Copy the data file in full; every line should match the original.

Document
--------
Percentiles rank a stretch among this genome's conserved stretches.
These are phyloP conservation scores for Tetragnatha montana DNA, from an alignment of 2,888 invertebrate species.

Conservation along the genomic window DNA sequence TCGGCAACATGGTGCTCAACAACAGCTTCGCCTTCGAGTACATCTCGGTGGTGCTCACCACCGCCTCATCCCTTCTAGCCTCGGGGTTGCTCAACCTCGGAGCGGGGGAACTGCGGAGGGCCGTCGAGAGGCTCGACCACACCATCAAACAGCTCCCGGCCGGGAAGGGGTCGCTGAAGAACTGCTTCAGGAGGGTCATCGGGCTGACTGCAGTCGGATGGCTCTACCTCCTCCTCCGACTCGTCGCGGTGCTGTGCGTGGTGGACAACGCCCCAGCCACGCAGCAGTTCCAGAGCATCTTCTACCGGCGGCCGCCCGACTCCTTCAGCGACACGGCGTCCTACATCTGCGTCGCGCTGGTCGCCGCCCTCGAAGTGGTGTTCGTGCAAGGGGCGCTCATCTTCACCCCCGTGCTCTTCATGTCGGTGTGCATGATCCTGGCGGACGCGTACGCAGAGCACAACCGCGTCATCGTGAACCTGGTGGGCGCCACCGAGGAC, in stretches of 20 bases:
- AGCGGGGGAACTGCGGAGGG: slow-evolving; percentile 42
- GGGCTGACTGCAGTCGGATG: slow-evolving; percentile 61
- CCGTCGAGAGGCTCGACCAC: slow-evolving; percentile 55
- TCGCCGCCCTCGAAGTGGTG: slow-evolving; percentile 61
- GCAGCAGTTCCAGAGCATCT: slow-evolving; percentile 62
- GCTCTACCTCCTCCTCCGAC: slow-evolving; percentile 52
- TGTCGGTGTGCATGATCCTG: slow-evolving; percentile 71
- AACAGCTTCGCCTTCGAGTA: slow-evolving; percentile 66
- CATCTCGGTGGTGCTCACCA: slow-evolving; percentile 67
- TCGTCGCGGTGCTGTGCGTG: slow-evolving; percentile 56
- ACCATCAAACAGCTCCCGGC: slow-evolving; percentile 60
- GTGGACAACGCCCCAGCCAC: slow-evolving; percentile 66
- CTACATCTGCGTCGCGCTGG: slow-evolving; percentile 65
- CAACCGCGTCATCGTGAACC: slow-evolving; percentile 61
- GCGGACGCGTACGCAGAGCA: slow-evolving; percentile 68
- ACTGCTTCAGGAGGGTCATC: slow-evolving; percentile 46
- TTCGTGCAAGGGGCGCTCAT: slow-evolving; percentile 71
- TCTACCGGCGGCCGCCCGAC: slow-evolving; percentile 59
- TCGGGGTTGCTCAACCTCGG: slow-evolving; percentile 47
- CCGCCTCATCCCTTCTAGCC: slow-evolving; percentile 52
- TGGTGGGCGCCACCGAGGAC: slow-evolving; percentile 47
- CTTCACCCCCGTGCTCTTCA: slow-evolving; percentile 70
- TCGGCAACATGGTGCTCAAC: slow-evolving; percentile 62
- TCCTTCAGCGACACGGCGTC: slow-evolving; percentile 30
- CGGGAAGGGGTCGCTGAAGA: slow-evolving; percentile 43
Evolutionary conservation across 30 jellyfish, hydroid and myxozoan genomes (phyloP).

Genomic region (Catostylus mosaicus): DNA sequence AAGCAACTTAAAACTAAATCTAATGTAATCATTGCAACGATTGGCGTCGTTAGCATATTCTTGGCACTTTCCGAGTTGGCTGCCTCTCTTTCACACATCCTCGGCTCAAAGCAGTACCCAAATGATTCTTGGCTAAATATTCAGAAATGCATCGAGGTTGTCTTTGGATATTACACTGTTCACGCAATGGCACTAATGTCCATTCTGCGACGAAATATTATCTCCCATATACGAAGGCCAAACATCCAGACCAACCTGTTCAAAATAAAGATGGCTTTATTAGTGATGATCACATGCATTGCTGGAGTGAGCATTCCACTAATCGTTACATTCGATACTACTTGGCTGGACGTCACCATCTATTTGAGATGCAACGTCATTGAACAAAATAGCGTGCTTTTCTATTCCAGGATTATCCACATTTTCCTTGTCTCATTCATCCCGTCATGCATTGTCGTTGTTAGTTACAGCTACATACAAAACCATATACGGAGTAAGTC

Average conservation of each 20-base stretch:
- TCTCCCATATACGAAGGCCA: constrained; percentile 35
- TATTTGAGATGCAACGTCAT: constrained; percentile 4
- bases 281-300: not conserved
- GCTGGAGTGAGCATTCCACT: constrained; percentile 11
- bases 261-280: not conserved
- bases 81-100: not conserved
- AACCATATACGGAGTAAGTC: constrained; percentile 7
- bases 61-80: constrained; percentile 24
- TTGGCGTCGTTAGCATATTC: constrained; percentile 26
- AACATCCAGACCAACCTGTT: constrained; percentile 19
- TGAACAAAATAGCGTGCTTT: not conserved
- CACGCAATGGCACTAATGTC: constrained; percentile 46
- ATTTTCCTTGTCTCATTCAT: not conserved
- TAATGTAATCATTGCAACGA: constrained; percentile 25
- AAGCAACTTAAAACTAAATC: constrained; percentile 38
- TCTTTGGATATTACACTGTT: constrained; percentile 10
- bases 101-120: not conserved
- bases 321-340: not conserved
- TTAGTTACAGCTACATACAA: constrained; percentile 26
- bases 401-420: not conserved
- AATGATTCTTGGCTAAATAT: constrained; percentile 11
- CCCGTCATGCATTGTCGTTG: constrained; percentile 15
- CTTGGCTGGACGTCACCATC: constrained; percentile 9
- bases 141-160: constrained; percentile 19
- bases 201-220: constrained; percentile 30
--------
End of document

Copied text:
Percentiles rank a stretch among this genome's conserved stretches.
These are phyloP conservation scores for Tetragnatha montana DNA, from an alignment of 2,888 invertebrate species.

Conservation along the genomic window DNA sequence TCGGCAACATGGTGCTCAACAACAGCTTCGCCTTCGAGTACATCTCGGTGGTGCTCACCACCGCCTCATCCCTTCTAGCCTCGGGGTTGCTCAACCTCGGAGCGGGGGAACTGCGGAGGGCCGTCGAGAGGCTCGACCACACCATCAAACAGCTCCCGGCCGGGAAGGGGTCGCTGAAGAACTGCTTCAGGAGGGTCATCGGGCTGACTGCAGTCGGATGGCTCTACCTCCTCCTCCGACTCGTCGCGGTGCTGTGCGTGGTGGACAACGCCCCAGCCACGCAGCAGTTCCAGAGCATCTTCTACCGGCGGCCGCCCGACTCCTTCAGCGACACGGCGTCCTACATCTGCGTCGCGCTGGTCGCCGCCCTCGAAGTGGTGTTCGTGCAAGGGGCGCTCATCTTCACCCCCGTGCTCTTCATGTCGGTGTGCATGATCCTGGCGGACGCGTACGCAGAGCACAACCGCGTCATCGTGAACCTGGTGGGCGCCACCGAGGAC, in stretches of 20 bases:
- AGCGGGGGAACTGCGGAGGG: slow-evolving; percentile 42
- GGGCTGACTGCAGTCGGATG: slow-evolving; percentile 61
- CCGTCGAGAGGCTCGACCAC: slow-evolving; percentile 55
- TCGCCGCCCTCGAAGTGGTG: slow-evolving; percentile 61
- GCAGCAGTTCCAGAGCATCT: slow-evolving; percentile 62
- GCTCTACCTCCTCCTCCGAC: slow-evolving; percentile 52
- TGTCGGTGTGCATGATCCTG: slow-evolving; percentile 71
- AACAGCTTCGCCTTCGAGTA: slow-evolving; percentile 66
- CATCTCGGTGGTGCTCACCA: slow-evolving; percentile 67
- TCGTCGCGGTGCTGTGCGTG: slow-evolving; percentile 56
- ACCATCAAACAGCTCCCGGC: slow-evolving; percentile 60
- GTGGACAACGCCCCAGCCAC: slow-evolving; percentile 66
- CTACATCTGCGTCGCGCTGG: slow-evolving; percentile 65
- CAACCGCGTCATCGTGAACC: slow-evolving; percentile 61
- GCGGACGCGTACGCAGAGCA: slow-evolving; percentile 68
- ACTGCTTCAGGAGGGTCATC: slow-evolving; percentile 46
- TTCGTGCAAGGGGCGCTCAT: slow-evolving; percentile 71
- TCTACCGGCGGCCGCCCGAC: slow-evolving; percentile 59
- TCGGGGTTGCTCAACCTCGG: slow-evolving; percentile 47
- CCGCCTCATCCCTTCTAGCC: slow-evolving; percentile 52
- TGGTGGGCGCCACCGAGGAC: slow-evolving; percentile 47
- CTTCACCCCCGTGCTCTTCA: slow-evolving; percentile 70
- TCGGCAACATGGTGCTCAAC: slow-evolving; percentile 62
- TCCTTCAGCGACACGGCGTC: slow-evolving; percentile 30
- CGGGAAGGGGTCGCTGAAGA: slow-evolving; percentile 43
Evolutionary conservation across 30 jellyfish, hydroid and myxozoan genomes (phyloP).

Genomic region (Catostylus mosaicus): DNA sequence AAGCAACTTAAAACTAAATCTAATGTAATCATTGCAACGATTGGCGTCGTTAGCATATTCTTGGCACTTTCCGAGTTGGCTGCCTCTCTTTCACACATCCTCGGCTCAAAGCAGTACCCAAATGATTCTTGGCTAAATATTCAGAAATGCATCGAGGTTGTCTTTGGATATTACACTGTTCACGCAATGGCACTAATGTCCATTCTGCGACGAAATATTATCTCCCATATACGAAGGCCAAACATCCAGACCAACCTGTTCAAAATAAAGATGGCTTTATTAGTGATGATCACATGCATTGCTGGAGTGAGCATTCCACTAATCGTTACATTCGATACTACTTGGCTGGACGTCACCATCTATTTGAGATGCAACGTCATTGAACAAAATAGCGTGCTTTTCTATTCCAGGATTATCCACATTTTCCTTGTCTCATTCATCCCGTCATGCATTGTCGTTGTTAGTTACAGCTACATACAAAACCATATACGGAGTAAGTC

Average conservation of each 20-base stretch:
- TCTCCCATATACGAAGGCCA: constrained; percentile 35
- TATTTGAGATGCAACGTCAT: constrained; percentile 4
- bases 281-300: not conserved
- GCTGGAGTGAGCATTCCACT: constrained; percentile 11
- bases 261-280: not conserved
- bases 81-100: not conserved
- AACCATATACGGAGTAAGTC: constrained; percentile 7
- bases 61-80: constrained; percentile 24
- TTGGCGTCGTTAGCATATTC: constrained; percentile 26
- AACATCCAGACCAACCTGTT: constrained; percentile 19
- TGAACAAAATAGCGTGCTTT: not conserved
- CACGCAATGGCACTAATGTC: constrained; percentile 46
- ATTTTCCTTGTCTCATTCAT: not conserved
- TAATGTAATCATTGCAACGA: constrained; percentile 25
- AAGCAACTTAAAACTAAATC: constrained; percentile 38
- TCTTTGGATATTACACTGTT: constrained; percentile 10
- bases 101-120: not conserved
- bases 321-340: not conserved
- TTAGTTACAGCTACATACAA: constrained; percentile 26
- bases 401-420: not conserved
- AATGATTCTTGGCTAAATAT: constrained; percentile 11
- CCCGTCATGCATTGTCGTTG: constrained; percentile 15
- CTTGGCTGGACGTCACCATC: constrained; percentile 9
- bases 141-160: constrained; percentile 19
- bases 201-220: constrained; percentile 30